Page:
Once a set of precedence relations for a project is given, the essential scheduling problem becomes the creation of a Priority List. There are many possible strategies that lead to the creation of a Priority List. Here we will consider only two of these strategies: the Decreasing-Time Algorithm and the Critical-Path Algorithm.
The Decreasing-Time Algorithm (DTA) is based on a
seemingly simple strategy:
Simply put, the DTA creates a Priority List by listing the tasks in
decreasing order of processing times (longest task first, shortest task last). Tasks
with equal processing times can be listed in any order.
For example, given the project diagraph below,
the Priority List using the Decreasing-Time Algorithm (the so-called decreasing-time list) is X A F Q R (or X A Q F R).
Once again, keep in mind that precedence relations always override the Priority List when there is a conflict between the two. So, for instance, here task X cannot actually be assigned first even though it is first on the Priority List since precedence relations demand that task Q precede task X.
A Problem with the Decreasing-Time Algorithm
Although the strategy of scheduling the longer tasks first sounds good, it does have a major flaw. The DTA ignores any information in the project digraph that might indicate that one or more tasks should be done early rather than late. For instance, if one or more tasks with long processing times can't begin until task X (with a very short processing time) is finished, then assigning task X early will probably result in a shorter finishing time even though assigning task X early violates the DTA.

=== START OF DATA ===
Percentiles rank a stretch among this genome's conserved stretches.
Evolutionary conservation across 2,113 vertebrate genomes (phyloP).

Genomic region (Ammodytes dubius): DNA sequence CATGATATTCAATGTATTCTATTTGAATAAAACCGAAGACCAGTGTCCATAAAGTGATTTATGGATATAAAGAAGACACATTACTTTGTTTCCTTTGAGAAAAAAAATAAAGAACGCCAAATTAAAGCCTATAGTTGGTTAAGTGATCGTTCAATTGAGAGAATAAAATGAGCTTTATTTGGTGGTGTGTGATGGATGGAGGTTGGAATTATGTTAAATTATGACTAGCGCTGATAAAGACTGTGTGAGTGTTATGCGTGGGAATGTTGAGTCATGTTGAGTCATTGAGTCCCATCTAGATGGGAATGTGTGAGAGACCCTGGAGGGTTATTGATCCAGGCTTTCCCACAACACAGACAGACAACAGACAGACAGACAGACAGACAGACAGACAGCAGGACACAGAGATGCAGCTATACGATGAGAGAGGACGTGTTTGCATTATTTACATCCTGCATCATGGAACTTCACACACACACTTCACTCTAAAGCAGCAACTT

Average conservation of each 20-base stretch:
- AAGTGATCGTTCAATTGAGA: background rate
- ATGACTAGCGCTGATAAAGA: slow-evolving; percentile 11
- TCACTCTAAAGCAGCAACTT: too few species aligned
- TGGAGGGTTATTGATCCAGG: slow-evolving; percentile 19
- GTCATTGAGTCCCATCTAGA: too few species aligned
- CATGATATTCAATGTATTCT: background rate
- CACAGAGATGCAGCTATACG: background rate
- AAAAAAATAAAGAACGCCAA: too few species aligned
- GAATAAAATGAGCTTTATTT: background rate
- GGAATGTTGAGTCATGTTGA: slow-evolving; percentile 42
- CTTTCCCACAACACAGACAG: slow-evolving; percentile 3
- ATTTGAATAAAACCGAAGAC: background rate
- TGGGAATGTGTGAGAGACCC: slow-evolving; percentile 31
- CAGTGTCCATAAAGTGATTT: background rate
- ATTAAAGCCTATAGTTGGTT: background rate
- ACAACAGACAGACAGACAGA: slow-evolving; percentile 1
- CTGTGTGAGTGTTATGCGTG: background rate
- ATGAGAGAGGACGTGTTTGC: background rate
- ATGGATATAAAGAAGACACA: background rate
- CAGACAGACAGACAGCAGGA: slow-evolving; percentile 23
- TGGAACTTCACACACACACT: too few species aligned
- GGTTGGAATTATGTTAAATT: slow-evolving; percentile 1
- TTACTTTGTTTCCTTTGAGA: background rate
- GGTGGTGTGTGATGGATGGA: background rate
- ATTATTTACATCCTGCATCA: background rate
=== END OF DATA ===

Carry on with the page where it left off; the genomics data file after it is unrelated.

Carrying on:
For example, suppose a project consists of five tasks:
Y(6), Q(4), R(3), D(2), X(1) and the only precedence relation is .
But looks what happens if we temporarily ignore the DTA and go ahead and assign
task X to P1 in the beginning.
As you can see, we were able to improve the project finishing time by violating the Decreasing-Time Algorithm.
Once the concept of critical time is understood, we can explain the Critical-Path Algorithm.
The Critical-Path Algorithm (CPA) is based on a strategy
similar to that of the Decreasing-Time Algorithm:
Simply put, the CPA creates a Priority List by listing the tasks in
decreasing order of critical times. Tasks with equal critcal times can be listed in
To illustrate, let's go back to the example used earlier to explain the Backflow Algorithm.
The first step in applying the CPA to a project digraph is to use the Backflow Algorithm to replace all processing times with critical times. The result is shown below. Click here if you need to go back and see how the critical times were obtained.
Now create the Priority List by listing the tasks in decreasing order
of critical times.
Once again, keep in mind that precedence relations always override the Priority List when there is a conflict between the two.
Although the Critical-Path Algorithm is generally better than the Decreasing-Time Algorithm, neither is guaranteed to produce an optimal schedule. In fact, no efficient scheduling algorithm is presently known that always gives an optimal schedule. However, the Critical-Path Algorithm is the best general-purpose scheduling algorithm currently known.